Published: Sun, October 07, 2018
Sci-tech | By Jackie Newman

Astronomers claim to find first moon outside our solar system

Astronomers claim to find first moon outside our solar system

However, searches are biased toward the largest moons that might be out there, because bigger things are easier to detect.

Using the Hubble Space Telescope and the Kepler Space Telescope, astronomers have found the first compelling evidence for a Neptune-sized moon orbiting a giant gas planet 8,000 light-years away.

For the first time, astronomers have discovered what could be an exomoon, a moon outside our solar system.

If confirmed, this will be the first time a moon has been found outside of the solar system, according to a new study detailing the finding in the journal Science Advances. "If confirmed by follow-up Hubble observations, the finding could provide vital clues about the development of planetary systems and may cause experts to revisit theories of how moons form around planets".

Jupiter itself has over 70 known moons, and four of these are comparable in size to our own, so multiple moon signals are not unexpected from exoplanet systems. "To be honest, we never really anxious too much about habitability, just because they're both gas giants". That would make the ratio between both bodies similar to Earth and the Moon.

There are other possible explanations, but "a companion moon is the simplest and most natural explanation for the second dip in the light curve and the orbit-timing deviation", Kipping said in a statement.

In observing exomoons, the researchers scrutinized data from 284 Kepler-found planets that were in relatively broad paths, with time spans pronounced than 30 days around their host stars. It's been hard enough to find planets around distant stars, let alone moons.

This artist's impression depicts the exomoon candidate Kepler-1625b-i. The Hubble observations showed that the planet's transit occurred 75 minutes earlier than predicted based on earlier transits observed by the Kepler spacecraft.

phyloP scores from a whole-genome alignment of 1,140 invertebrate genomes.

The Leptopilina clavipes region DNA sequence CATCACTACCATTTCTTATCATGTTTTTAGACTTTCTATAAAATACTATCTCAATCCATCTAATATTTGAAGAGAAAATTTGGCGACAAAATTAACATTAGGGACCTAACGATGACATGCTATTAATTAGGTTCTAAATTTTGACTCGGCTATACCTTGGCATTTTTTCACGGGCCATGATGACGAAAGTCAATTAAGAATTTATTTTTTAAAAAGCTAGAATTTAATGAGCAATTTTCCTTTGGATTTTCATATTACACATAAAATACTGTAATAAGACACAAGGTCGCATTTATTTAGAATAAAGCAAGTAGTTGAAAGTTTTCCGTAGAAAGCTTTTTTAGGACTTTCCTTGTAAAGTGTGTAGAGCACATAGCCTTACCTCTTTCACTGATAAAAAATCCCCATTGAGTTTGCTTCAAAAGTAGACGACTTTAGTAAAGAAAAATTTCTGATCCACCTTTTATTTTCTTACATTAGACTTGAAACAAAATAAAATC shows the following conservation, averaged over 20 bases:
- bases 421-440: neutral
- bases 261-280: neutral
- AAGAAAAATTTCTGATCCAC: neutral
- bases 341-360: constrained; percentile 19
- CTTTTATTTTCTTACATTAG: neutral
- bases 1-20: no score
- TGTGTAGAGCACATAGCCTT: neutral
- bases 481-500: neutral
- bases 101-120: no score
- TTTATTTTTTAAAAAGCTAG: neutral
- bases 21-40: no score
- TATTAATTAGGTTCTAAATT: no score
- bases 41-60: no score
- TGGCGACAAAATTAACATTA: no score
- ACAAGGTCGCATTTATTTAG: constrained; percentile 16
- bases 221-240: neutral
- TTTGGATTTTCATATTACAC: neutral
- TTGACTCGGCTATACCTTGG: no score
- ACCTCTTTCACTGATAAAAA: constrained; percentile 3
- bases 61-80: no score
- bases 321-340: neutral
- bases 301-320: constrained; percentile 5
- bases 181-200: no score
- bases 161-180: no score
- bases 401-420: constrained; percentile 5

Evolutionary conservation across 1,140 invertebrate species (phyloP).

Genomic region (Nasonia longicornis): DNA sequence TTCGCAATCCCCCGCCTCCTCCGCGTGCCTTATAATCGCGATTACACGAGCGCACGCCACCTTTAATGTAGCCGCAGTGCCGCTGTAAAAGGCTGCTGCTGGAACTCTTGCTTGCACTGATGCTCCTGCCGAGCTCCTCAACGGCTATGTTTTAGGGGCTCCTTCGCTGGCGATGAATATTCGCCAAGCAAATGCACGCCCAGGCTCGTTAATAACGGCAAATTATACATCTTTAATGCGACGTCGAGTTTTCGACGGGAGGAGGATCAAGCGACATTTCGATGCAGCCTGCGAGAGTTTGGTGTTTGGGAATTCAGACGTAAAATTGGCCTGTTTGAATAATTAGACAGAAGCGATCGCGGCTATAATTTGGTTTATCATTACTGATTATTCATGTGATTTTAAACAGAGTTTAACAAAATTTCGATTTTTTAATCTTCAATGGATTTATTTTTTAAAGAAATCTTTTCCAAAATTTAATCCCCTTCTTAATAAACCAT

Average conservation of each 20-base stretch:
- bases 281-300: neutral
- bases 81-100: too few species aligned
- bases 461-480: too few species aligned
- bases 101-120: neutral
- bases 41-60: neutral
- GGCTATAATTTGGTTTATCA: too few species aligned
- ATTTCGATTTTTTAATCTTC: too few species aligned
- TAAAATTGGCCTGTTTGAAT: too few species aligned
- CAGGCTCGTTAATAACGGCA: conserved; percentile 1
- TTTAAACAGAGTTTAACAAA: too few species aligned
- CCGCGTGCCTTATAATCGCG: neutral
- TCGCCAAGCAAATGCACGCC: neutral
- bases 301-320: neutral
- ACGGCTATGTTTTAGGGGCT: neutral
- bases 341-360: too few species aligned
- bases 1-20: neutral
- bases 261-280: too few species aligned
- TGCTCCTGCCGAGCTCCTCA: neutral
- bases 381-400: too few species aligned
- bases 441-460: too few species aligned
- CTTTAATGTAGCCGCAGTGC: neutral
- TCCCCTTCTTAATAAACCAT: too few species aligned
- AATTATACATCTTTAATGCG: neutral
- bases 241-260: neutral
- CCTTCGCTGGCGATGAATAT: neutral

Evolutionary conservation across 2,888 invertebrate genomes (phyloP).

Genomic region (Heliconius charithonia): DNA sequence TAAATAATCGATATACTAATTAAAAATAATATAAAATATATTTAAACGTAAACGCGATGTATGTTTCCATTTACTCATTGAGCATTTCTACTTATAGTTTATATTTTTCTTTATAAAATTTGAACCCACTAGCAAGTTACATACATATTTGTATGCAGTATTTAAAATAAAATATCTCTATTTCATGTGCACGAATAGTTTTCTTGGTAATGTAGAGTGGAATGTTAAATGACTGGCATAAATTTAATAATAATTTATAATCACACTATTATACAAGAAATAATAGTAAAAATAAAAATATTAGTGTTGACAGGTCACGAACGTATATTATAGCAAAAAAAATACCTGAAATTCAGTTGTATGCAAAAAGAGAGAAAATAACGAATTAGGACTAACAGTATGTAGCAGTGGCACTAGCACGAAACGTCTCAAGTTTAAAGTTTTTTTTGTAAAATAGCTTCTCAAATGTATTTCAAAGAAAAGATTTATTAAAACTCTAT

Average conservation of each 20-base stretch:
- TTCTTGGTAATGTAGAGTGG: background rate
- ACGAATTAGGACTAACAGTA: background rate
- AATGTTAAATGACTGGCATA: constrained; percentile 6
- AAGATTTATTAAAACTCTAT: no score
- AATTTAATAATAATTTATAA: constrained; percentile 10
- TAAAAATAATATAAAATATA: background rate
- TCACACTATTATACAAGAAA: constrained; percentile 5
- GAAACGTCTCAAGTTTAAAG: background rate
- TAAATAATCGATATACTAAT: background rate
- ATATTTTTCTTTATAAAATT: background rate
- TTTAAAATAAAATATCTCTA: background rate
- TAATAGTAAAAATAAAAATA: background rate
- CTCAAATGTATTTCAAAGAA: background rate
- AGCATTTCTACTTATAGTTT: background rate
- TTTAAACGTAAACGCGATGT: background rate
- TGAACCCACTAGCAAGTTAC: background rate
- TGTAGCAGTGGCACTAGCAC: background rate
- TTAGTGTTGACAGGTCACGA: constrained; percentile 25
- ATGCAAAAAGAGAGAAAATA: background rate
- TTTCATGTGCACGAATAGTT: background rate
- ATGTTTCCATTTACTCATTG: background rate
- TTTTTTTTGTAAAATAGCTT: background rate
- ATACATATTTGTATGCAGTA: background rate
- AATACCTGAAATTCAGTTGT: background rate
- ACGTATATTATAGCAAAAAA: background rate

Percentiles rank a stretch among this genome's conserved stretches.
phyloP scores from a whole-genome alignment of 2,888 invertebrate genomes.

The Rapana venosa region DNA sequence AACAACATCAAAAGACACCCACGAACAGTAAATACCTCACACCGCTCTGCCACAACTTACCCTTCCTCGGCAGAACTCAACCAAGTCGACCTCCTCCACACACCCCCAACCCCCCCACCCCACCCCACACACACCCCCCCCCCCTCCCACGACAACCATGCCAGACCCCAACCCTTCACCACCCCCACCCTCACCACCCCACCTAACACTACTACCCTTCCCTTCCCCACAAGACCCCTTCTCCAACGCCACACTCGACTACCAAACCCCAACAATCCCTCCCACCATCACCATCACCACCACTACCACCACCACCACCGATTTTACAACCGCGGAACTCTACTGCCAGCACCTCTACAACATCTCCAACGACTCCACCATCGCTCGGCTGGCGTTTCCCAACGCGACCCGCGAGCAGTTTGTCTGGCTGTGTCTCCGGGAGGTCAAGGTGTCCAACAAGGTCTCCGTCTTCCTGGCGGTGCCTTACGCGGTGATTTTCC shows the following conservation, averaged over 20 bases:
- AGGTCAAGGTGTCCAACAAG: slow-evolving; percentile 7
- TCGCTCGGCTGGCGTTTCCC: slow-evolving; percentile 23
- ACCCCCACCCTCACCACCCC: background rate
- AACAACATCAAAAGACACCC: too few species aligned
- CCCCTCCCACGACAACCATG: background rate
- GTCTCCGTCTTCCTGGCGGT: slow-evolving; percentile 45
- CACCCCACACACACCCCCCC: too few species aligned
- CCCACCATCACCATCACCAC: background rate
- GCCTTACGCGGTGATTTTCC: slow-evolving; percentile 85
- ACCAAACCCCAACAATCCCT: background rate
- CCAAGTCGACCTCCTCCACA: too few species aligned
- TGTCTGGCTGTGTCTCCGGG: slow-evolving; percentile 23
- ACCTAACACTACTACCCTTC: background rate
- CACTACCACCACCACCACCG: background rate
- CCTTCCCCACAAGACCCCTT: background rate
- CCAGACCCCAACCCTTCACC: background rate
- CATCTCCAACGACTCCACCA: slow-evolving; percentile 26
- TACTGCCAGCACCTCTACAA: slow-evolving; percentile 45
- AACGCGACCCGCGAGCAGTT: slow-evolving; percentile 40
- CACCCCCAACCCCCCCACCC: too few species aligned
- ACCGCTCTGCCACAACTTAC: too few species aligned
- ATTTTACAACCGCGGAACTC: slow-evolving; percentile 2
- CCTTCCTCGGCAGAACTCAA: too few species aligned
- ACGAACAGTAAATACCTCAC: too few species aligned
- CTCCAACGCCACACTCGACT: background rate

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The exomoon candidate is roughly the size of Neptune, and it is orbiting a planet the size of Jupiter, making it a seemingly unusual pair.

So the duo applied to study the planet with Hubble, and were awarded 40 hours of observation time with the iconic telescope. Kepler is best equipped to find planets that orbit close to their stars, and analyses of orbital dynamics - not to mention the evidence in our own solar system - suggest that moons will be more common further out. There's no analog for such a large moon in our own system.

Thousands of planets have been detected around faraway stars in recent years. "It was definitely a shocking moment to see that light curve - my heart started beating a little faster and I just kept looking at that signature", David Kipping described his feelings.

"Kepler recorded just three transits of the planet in front of her star, and that's largely because the planet takes nearly a year to complete an orbit". After the transit ended, Hubble detected a second and much smaller decrease in the star's brightness approximately 3.5 hours later, consistent with the effect of a moon trailing the planet.

"We hope to re-observe the star again in the future to verify or reject the exomoon hypothesis", Kipping said. These are generated because, as the moon orbits its planet, it exerts a gravitational tug on it. "We think that they're at the right temperature to have liquid water on the surface, but of course there is no real surface because they are gas giant planets". Most scientists think an impact scenario explains Earth's moon. The James Cameron movie Avatartook place on Pandora, the moon of a gas giant in the Alpha Centauri star system.

In this image from television space shuttle Columbia's robotic arm released the Hubble telescope back into orbit Saturday, March 9, 2002. Kipping and Teachey weren't even sure how such a moon might have formed.

"With exomoons we are stretching the limits of our instrument detection thresholds and precision", astronomer Laura Mayorga, who wasn't involved in the new study, said via email. Another is capture, when objects are captured and pulled into orbit around a large planet - like Neptune's moon Triton, which is believed to be a captured Kuiper Belt object. "We can expect to see really tiny moons", Kipping said.

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